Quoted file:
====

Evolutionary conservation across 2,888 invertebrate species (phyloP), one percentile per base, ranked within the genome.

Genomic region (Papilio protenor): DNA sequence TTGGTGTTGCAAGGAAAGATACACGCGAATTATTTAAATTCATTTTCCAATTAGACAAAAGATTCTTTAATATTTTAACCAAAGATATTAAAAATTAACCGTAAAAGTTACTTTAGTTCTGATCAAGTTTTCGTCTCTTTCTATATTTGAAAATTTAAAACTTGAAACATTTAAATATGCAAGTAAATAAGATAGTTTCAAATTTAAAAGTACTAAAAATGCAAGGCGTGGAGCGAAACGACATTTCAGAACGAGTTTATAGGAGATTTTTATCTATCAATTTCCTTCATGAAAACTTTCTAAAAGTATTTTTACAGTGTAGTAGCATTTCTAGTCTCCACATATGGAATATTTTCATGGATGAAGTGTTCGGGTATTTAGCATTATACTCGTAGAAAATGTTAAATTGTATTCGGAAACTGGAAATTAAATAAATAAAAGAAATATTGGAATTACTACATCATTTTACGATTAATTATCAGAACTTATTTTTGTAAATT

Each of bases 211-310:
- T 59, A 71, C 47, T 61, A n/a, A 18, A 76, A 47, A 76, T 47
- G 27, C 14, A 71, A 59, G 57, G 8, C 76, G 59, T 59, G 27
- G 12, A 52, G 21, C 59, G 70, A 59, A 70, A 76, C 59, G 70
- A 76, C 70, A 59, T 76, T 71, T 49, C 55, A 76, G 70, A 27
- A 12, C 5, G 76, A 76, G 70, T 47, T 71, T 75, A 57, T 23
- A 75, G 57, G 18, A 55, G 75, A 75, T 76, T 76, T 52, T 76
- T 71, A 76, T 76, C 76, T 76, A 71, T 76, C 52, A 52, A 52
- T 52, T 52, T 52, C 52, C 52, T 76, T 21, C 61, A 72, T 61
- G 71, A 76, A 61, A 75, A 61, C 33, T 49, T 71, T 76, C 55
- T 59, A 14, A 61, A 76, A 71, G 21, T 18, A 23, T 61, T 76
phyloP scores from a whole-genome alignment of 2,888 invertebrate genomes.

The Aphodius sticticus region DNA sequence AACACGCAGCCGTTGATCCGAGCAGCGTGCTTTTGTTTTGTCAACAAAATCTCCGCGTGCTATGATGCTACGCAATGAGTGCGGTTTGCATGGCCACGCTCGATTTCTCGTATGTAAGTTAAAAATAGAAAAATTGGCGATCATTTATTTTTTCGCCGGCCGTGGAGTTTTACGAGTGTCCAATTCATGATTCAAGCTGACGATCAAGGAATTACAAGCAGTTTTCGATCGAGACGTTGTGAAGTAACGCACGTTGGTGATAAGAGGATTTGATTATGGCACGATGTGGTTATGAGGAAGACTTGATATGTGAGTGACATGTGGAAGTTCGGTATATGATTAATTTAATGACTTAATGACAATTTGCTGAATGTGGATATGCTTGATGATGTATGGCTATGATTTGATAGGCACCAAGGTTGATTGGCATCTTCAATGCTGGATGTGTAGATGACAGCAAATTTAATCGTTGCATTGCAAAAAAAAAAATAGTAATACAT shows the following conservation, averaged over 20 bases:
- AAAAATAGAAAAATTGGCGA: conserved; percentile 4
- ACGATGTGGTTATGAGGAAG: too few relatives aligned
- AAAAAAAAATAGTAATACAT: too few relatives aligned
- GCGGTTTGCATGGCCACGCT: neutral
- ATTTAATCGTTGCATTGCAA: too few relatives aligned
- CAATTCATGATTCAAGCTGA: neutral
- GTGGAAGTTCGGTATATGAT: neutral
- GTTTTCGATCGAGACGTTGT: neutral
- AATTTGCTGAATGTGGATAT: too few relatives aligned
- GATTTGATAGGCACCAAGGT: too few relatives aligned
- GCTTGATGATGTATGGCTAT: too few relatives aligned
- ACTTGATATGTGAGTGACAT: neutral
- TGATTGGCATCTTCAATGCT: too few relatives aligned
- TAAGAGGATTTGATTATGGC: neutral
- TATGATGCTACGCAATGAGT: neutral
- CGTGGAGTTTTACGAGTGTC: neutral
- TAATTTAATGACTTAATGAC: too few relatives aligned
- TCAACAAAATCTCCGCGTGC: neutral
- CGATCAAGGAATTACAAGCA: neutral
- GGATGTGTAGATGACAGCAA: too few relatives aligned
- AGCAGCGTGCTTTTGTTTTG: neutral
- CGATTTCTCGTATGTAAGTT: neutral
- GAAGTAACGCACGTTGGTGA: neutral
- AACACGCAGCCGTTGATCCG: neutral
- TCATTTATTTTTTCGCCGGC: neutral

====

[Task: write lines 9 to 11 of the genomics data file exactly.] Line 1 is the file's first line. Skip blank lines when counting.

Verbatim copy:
- A 75, G 57, G 18, A 55, G 75, A 75, T 76, T 76, T 52, T 76
- T 71, A 76, T 76, C 76, T 76, A 71, T 76, C 52, A 52, A 52
- T 52, T 52, T 52, C 52, C 52, T 76, T 21, C 61, A 72, T 61